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Faculty Candidate Seminar

Robust and Efficient Robotic Mapping

Edwin OlsonMassachusetts Institute of Technology
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Cars that drive themselves, submersibles that track the effects of climate change on coral reefs, robots that deliver supplies, aerial vehicles that monitor crops: these are just a few applications that rely on robotic mapping. In some cases, producing a map is the primary goal; in others, the map is needed to support other capabilities such as obstacle avoidance and path planning.

Despite the central role of mapping, robustly and efficiently computing maps remains an open problem. Tremendous progress has been made, yet existing methods struggle to produce good maps when the sensor data is very noisy or when the environment is large. Moreover, despite expending significant computational costs, current methods can produce incorrect maps. Many methods are vulnerable to the non-linearities in map optimization and can get stuck in local minima. Using inexpensive cameras such as cameras exacerbates the problem by increasing noise.

We present a map optimization algorithm that is dramatically faster and more robust to noise than existing methods. Our method is based on stochastic gradient descent, which rapidly explores the search space and can thus escape local minima. We also illustrate the inadequacy of chi-squared error as a performance metric and propose a complementary metric that is often more representative of map quality.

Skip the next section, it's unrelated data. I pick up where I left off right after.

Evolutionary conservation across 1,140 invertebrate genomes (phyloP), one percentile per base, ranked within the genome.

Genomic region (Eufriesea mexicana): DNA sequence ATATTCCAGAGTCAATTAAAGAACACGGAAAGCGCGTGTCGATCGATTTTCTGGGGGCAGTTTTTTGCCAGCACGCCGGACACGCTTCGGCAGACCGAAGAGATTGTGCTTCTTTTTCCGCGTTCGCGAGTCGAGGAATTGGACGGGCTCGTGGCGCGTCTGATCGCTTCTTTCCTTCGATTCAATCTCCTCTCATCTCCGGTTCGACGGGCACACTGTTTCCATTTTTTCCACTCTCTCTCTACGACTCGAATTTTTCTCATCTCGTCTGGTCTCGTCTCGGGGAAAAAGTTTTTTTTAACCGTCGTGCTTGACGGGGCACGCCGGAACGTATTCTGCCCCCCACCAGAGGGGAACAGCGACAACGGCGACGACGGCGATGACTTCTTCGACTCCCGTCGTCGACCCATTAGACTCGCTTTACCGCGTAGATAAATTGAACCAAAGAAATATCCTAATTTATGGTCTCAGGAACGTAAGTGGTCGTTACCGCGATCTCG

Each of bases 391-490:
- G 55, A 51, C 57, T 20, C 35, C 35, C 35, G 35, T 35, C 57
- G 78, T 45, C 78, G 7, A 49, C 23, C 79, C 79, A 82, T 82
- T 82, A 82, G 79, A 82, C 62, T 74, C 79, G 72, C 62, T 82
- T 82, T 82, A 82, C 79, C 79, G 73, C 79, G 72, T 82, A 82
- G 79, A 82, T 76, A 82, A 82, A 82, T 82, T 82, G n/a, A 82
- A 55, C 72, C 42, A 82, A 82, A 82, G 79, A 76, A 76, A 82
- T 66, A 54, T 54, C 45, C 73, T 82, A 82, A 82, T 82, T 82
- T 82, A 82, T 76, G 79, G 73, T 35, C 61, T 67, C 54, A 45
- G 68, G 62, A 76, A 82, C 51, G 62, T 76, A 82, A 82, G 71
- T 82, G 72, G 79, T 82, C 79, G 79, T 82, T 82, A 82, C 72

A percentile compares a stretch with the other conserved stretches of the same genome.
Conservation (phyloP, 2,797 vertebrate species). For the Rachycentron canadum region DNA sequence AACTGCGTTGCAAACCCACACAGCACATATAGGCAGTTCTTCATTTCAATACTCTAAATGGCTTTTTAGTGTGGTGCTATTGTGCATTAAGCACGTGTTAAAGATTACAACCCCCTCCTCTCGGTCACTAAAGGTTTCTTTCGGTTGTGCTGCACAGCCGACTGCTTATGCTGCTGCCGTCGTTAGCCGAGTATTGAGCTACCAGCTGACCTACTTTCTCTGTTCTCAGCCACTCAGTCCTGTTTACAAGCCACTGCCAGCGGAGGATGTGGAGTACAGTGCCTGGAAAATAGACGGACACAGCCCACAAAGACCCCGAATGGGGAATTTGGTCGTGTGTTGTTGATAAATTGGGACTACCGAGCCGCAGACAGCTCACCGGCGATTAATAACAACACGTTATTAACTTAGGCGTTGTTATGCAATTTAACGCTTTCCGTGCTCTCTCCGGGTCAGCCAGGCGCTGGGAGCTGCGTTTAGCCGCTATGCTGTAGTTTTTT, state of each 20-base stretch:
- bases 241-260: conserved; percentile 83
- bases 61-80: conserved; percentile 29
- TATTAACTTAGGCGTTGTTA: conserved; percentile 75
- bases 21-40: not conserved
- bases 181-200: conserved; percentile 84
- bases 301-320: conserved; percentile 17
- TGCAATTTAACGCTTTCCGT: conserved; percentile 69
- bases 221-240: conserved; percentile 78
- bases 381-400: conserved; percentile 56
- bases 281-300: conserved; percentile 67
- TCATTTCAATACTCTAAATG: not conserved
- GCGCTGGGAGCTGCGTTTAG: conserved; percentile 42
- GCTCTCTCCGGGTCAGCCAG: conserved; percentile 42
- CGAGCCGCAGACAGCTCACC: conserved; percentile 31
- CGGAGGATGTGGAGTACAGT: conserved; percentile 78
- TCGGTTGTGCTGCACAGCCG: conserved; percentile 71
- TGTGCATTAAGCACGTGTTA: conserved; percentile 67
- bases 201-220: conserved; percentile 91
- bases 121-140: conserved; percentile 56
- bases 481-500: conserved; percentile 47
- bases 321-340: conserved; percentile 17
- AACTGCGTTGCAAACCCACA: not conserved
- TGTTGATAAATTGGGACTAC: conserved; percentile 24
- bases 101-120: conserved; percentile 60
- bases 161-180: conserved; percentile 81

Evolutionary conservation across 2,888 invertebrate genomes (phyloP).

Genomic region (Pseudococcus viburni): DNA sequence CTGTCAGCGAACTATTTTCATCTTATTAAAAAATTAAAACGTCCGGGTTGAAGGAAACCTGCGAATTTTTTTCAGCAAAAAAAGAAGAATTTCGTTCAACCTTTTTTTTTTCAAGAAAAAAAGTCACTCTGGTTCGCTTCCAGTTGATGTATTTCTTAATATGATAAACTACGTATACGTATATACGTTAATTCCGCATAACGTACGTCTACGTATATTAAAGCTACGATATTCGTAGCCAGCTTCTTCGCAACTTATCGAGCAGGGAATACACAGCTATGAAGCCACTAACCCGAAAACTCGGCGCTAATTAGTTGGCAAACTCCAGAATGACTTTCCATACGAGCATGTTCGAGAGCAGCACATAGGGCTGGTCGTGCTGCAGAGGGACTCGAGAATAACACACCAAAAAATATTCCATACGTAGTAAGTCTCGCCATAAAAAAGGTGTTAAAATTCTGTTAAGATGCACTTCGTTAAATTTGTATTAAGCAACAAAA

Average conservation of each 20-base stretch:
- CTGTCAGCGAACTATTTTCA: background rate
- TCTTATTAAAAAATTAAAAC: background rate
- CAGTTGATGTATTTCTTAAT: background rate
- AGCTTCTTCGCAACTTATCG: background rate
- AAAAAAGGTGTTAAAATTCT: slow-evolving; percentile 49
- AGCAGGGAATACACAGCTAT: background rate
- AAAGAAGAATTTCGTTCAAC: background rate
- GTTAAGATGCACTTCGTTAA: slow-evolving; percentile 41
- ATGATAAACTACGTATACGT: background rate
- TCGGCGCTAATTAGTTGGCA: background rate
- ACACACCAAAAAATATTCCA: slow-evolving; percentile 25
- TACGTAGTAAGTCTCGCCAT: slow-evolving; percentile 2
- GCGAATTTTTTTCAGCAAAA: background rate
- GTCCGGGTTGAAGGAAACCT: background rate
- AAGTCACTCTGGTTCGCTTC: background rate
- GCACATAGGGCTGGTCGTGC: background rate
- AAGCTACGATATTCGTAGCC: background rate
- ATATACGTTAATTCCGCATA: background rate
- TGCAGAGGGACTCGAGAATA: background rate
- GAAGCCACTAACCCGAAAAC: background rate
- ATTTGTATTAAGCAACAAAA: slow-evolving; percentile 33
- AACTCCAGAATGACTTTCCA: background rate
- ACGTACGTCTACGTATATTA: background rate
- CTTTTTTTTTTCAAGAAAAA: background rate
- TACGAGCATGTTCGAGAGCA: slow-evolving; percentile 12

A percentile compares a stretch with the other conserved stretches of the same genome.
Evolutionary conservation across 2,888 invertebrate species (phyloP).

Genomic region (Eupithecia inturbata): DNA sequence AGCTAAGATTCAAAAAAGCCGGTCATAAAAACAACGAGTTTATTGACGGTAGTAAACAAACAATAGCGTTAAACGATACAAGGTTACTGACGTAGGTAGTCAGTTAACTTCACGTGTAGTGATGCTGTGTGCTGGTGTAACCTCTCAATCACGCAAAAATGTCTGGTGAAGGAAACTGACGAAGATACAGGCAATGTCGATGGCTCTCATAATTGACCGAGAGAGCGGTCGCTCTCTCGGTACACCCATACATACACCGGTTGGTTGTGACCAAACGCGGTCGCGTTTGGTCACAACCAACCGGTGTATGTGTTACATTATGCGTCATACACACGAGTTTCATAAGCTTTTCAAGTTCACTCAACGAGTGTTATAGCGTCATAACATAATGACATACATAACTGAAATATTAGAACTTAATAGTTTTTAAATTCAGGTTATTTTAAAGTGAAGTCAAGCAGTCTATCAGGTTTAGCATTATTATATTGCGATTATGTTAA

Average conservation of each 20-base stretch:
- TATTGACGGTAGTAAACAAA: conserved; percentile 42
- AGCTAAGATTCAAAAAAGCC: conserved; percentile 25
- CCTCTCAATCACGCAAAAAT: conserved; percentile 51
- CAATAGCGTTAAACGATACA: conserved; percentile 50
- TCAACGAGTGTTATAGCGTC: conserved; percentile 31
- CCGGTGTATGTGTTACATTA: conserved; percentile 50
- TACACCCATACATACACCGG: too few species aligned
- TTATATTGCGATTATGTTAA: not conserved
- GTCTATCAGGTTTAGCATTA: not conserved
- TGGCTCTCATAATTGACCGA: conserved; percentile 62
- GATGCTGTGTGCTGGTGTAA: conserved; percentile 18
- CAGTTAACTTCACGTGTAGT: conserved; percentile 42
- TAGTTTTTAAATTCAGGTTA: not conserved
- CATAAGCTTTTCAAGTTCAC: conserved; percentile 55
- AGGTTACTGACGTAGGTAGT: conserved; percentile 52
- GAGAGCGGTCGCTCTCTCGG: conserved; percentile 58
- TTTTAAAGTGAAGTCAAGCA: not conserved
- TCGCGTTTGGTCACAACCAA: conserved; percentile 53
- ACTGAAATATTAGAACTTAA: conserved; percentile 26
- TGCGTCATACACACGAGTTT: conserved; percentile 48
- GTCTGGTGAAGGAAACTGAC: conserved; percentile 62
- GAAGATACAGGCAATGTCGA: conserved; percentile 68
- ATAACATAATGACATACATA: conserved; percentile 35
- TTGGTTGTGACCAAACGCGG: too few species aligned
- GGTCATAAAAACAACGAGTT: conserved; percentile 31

We will demonstrate failure modes for existing methods including the Extended Kalman Filter, Gauss-Seidel relaxation, and Square-Root SAM, and show that our method is significantly more robust.

In addition to synthetic datasets, we present results on benchmark laser-scanner datasets and a 1.9km vision-based dataset that was collected by MIT's DARPA Urban Challenge vehicle.
Edwin Olson is a Ph.D. candidate in the Computer Science and Artifical Intelligence Laboratory at the Massachusetts Institute of Technology. He also received his MEng and BS from MIT. His research spans much of robotics, including machine perception, clustering, robust outlier rejection, planning, and map building. He was a student technical lead on MIT's DARPA Urban Challenge. He is an award winning teacher and the developer of a hands-on autonomous robotics class for undergraduates.

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